Baby On Circuit Board

Jenn Sydeski guests. We chat about babytech, and how the proximity of a parent's "village" has dissipated over millennia... only to transform into an omnipresent digital collective.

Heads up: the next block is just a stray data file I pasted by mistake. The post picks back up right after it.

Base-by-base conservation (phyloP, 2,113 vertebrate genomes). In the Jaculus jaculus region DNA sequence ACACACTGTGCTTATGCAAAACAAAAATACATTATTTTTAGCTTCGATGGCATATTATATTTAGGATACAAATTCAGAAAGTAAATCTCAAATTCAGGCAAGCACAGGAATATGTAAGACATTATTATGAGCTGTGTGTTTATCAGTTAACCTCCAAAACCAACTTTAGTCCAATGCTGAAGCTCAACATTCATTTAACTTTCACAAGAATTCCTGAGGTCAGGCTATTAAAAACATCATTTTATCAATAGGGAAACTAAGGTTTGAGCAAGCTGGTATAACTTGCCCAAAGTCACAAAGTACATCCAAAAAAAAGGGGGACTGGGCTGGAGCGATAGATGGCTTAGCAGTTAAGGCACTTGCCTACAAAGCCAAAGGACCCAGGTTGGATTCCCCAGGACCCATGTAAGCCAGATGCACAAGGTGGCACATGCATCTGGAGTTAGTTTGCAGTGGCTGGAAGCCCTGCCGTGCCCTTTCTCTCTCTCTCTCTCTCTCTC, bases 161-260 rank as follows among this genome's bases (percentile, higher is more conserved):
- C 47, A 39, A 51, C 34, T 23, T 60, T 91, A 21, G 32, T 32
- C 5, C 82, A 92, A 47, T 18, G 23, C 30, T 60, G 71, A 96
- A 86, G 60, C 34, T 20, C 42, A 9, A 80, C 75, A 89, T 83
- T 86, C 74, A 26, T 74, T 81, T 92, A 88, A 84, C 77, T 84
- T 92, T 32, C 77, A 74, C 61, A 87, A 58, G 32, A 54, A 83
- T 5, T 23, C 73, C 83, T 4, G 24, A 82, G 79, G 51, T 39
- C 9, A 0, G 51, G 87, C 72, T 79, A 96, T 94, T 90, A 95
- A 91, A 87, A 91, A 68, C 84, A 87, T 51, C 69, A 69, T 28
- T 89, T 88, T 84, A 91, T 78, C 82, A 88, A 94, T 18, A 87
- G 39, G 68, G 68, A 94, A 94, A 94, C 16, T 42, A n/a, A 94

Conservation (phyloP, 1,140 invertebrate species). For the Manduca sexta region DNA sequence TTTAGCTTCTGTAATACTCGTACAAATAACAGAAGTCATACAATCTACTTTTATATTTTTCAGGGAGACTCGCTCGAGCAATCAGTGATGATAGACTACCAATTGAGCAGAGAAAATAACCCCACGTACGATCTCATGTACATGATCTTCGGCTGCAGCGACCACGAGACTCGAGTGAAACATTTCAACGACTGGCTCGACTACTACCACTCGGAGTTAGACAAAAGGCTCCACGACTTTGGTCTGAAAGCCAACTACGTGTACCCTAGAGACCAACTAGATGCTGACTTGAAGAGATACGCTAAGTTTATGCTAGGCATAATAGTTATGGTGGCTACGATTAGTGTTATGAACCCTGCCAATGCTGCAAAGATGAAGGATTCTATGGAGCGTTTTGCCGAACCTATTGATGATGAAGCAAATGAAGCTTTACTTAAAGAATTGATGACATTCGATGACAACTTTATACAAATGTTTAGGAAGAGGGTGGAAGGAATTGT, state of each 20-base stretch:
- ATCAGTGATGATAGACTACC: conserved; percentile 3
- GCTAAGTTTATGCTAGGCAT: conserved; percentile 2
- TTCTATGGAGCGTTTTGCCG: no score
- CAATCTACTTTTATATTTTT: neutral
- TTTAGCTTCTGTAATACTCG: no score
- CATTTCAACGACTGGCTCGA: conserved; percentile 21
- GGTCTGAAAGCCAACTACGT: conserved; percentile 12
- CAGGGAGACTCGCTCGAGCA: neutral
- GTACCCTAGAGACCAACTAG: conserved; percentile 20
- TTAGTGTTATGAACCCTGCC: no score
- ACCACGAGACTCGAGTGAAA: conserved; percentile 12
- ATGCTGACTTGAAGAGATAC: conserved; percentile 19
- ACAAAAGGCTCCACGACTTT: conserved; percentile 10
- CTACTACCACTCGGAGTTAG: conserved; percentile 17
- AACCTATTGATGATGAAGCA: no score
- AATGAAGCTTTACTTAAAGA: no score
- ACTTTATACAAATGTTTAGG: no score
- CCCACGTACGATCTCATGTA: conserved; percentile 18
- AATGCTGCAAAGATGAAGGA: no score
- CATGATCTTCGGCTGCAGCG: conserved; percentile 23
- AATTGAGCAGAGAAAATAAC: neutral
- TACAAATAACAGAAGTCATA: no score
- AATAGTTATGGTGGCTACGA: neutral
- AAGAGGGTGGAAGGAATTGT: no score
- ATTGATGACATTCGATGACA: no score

(1:29) Mitch introduces Jenn Sydeski, Founder of Connect Wolf. She speaks to prior advancements in mommy autonomy that not only replaced the need for non-stop in-person vigilance, but also helped distribute the communal parenting load from people to objects and algorithms. (7:43) We talk specifically about Jenn's product and vision, wherein she explains how her long-term goal of solving for affordable & equitable healthcare is currently being manifested through her first product, which uses a complex system to deliver the kind of simple peace of mind parents desire, yet hesitate to entrust to others. The argument made here lies in deploying tools that enhance and expand the power of parents. Mitch ties it back to all the micro-movements moms make throughout the day to manage their children, and how progress has shifted even those small movements from transportation to communication. (11:35) We examine the babytech market, why it's so lucrative, and what challenges it presents. Not surprisingly, the conversation turns to the time deficit of working families, as women went into the white collar workforce and met an environment that expected the same full-time dedication it was already abusively squeezing out of the current labor force. (17:51) Mitch switches hot take horses midstream thanks to Jenn's insights. His original argument was that innovation requires the destruction of sacred traditions, ergo parenting only progresses when we stop acting as if it's beyond judgment. The revised argument infers that experimentation (mutation, if we want to call it that) is also a requisite for innovation, and as such, the pursuit of reducing parenting to a quantified and optimal state is inherently flawed. Jenn is well ahead of Mitch and cites evidence of different parenting styles yielding equally beneficial outcomes. We both trace the talking points to modern-day artificial intelligence research, wherein so much of the effort to optimize a function results in overfitting or otherwise impractical programs.